When the heat of the summer sets in, there is one thought that pops up in the minds of Indians everywhere – mangoes! The king of fruits comes in many varieties, the Indian subcontinent itself has around 283 types, only 30 of which are known.Beloved by royals, the golden fruit has always had an element of luxury associated with it. And some of the mango varieties come at an eye-watering price.
Taiyo no Tamago
Cultivated in the Miyazaki region of Japan, the carefully planted fruits are also known as “The Egg of the Sun.“ Thisprecious fruit will set you backapproximately ₹3-4 lakhs / kg. The reason for the exorbitant price tag is the care that goes into growing them.Japanese farmers wrap each mango in a small net, letting sunlight in, giving the fruit a uniform, ruby-red colour. The mango is not manually picked but allowed to fall when ready, ensuring ripeness. The protective net also cushions the fruit when it falls from the tree.Reportedly,a pair of these mangoes was sold for US $3,744 at an auction in 2017.
One of the costliest mangoes of India, grown in Murshidabad, West Bengal, the Kohitur sells for upto ₹1,500 / piece. This prized variety was created in the late 18th century during the reign of Nawab Siraj-ud-Daulah only for the royals. Each fruit is carefully plucked by hand and swathed in cotton. According to legend, the Kohitur was cut only with ivory or bamboo knives and kings would delicately spear it with golden toothpicks. The limited supply of this variety of mango and its restricted area of cultivation contributes to the rise in price.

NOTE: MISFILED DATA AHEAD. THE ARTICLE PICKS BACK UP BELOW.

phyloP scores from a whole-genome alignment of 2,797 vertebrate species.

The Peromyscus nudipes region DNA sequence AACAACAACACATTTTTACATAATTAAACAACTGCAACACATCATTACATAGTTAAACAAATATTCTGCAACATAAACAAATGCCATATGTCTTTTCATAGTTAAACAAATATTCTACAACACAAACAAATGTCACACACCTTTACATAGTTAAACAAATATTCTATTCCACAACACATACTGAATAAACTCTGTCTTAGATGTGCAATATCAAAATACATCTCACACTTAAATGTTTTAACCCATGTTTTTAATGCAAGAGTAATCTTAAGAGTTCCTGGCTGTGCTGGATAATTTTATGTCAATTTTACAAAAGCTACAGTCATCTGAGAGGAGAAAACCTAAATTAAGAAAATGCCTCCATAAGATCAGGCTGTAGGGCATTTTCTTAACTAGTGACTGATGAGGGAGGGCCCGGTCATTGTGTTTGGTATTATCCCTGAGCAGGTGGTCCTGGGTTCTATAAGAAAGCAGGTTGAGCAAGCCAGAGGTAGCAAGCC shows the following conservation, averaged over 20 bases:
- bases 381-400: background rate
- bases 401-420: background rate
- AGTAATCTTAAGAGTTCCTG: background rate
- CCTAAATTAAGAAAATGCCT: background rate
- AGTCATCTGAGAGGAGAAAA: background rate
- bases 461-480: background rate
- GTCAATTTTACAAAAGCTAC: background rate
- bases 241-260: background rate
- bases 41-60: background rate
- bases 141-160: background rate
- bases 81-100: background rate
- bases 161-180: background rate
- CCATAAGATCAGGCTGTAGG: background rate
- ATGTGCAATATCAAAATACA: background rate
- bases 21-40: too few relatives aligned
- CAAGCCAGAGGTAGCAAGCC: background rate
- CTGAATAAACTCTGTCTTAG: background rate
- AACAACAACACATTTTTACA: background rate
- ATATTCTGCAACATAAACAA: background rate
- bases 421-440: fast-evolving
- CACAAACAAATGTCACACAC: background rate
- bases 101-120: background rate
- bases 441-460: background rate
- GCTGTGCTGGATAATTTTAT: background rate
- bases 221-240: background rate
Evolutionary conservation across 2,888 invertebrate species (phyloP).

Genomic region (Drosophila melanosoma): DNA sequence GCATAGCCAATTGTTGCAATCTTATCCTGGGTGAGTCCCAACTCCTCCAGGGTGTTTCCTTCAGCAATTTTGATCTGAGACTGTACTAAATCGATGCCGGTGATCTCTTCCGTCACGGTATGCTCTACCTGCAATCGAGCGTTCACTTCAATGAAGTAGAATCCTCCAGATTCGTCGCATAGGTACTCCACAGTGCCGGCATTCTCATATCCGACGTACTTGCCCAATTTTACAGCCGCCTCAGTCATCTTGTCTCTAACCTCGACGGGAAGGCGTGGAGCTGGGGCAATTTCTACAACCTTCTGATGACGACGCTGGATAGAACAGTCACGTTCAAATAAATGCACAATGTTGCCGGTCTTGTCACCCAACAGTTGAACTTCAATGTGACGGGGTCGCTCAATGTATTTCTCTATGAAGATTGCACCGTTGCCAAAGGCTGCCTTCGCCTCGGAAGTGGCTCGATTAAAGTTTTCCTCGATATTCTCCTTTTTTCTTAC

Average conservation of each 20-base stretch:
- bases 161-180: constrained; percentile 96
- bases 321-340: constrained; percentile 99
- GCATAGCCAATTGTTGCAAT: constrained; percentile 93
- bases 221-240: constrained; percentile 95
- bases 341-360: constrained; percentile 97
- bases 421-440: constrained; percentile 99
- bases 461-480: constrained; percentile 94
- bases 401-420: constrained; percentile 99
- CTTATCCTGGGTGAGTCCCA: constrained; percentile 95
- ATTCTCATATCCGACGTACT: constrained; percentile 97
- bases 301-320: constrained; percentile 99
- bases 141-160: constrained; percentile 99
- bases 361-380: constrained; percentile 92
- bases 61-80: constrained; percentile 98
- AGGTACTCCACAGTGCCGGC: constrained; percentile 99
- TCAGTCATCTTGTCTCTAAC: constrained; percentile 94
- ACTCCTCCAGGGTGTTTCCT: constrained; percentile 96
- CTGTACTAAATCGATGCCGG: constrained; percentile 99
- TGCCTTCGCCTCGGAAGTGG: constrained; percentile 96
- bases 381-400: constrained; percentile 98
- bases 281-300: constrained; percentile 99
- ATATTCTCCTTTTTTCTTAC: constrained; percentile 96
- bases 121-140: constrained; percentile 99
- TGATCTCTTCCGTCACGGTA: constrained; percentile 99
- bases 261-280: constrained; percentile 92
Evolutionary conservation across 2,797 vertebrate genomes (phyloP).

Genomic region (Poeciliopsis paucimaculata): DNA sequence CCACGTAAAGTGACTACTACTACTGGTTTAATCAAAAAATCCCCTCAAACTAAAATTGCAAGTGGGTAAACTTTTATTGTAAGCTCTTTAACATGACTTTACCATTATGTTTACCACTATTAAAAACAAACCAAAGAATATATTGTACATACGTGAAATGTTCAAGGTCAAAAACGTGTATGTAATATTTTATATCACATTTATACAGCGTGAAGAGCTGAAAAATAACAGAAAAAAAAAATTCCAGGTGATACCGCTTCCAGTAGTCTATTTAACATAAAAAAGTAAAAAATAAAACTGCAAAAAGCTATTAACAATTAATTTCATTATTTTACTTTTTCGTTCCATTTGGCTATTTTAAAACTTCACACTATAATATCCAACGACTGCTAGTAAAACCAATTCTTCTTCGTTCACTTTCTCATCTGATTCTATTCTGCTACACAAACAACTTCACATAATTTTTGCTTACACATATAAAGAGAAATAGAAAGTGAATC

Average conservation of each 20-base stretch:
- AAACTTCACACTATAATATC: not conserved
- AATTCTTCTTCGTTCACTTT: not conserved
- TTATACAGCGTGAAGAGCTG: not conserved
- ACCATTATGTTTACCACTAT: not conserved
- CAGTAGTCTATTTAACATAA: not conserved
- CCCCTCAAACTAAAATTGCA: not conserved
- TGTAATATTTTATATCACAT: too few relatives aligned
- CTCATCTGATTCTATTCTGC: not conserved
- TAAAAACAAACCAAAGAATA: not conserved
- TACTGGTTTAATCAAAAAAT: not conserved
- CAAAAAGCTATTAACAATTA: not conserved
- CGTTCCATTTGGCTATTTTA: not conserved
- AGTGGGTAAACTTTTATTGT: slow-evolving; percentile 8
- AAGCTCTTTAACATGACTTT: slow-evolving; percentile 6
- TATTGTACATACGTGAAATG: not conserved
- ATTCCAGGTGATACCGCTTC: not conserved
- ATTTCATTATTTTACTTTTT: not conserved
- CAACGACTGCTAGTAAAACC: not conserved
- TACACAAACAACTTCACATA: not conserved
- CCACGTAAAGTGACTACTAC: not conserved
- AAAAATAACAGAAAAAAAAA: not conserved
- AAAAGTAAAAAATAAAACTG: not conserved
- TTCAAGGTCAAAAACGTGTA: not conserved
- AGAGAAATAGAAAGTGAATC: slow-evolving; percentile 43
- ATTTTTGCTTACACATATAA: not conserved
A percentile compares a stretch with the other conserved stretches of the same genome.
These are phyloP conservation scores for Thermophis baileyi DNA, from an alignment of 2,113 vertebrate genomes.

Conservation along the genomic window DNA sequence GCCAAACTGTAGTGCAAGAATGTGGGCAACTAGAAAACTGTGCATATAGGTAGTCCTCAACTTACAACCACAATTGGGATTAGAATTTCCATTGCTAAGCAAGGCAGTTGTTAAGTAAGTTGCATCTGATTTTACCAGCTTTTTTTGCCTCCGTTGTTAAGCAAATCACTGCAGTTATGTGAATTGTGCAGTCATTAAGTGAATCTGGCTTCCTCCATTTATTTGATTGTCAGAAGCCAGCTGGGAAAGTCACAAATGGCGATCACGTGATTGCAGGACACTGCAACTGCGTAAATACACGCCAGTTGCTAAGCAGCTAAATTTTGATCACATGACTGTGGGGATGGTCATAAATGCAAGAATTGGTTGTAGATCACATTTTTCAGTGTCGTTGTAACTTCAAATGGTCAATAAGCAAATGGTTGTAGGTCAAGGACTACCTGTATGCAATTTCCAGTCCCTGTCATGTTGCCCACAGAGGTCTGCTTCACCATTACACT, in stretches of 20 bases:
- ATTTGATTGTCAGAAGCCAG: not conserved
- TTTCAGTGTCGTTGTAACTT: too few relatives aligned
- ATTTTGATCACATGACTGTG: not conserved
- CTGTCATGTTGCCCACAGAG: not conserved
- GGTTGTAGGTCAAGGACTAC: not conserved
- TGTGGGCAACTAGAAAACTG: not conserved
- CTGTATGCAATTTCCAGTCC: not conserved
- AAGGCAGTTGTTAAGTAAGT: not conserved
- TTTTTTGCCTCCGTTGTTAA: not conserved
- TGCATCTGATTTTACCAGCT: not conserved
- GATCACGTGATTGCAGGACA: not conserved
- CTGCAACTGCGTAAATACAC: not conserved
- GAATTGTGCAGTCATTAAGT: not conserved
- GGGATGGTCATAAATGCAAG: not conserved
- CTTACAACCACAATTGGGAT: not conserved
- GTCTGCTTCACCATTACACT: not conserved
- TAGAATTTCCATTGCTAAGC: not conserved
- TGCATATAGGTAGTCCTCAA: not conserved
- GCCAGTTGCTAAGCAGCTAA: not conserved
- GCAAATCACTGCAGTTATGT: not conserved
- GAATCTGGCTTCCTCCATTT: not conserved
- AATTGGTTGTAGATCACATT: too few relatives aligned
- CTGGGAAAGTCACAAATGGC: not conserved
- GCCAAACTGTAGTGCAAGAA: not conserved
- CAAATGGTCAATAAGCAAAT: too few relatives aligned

Top End Mangoes
The Top End, an area in Australia’s Northern Territory, is an unlikely candidate for producing some of the most expensive mangoes in the world, considering the major producers in South East Asia. However, Top End Mangoes holds the Guinness World Record for most expensive mangoes ever sold at an auction. In 2001, a tray of 16 mangoes was sold atthe Brisbane Produce Markets Charity Auction for $20,565(approx. ₹15 lakh). In a sweet gesture, the buyer then handed over the fruits to the children in the Mater Children’s Hospital in South Brisbane.
In the Alirajpur district, Madhya Pradesh, the bigger the mangoes the better. Priced between ₹500 – ₹1000 per piece, this variety is renowned for its unusual weight and sweetness.Measuring almost 11 inches and weighing 3.5-4 kg, the trees bearing this fruit need to be propped up to sustain the weight.Verymuch in demand, this indulgencemust be booked by buyers months in advance.
No list about mangoes can be complete without the mention of the all-time favourite Alphonso. The variety is named after Afonso de Albuquerque, a Portuguese general and military expert, who played arole in establishingPortuguese colonies in India.The Portuguese in turn introduced grafting of mango trees to produce varieties like Alphonso. Also known as ‘Hapus’,it can be priced at up to ₹3000 for a dozen. This saffron-coloured delicate fruit is popularly grown in Devgad andRatnagiri in Maharashtra.The state government has also granted a GI tag to Alphonso produced in Ratnagiri, Sindhudurg and adjoining areas.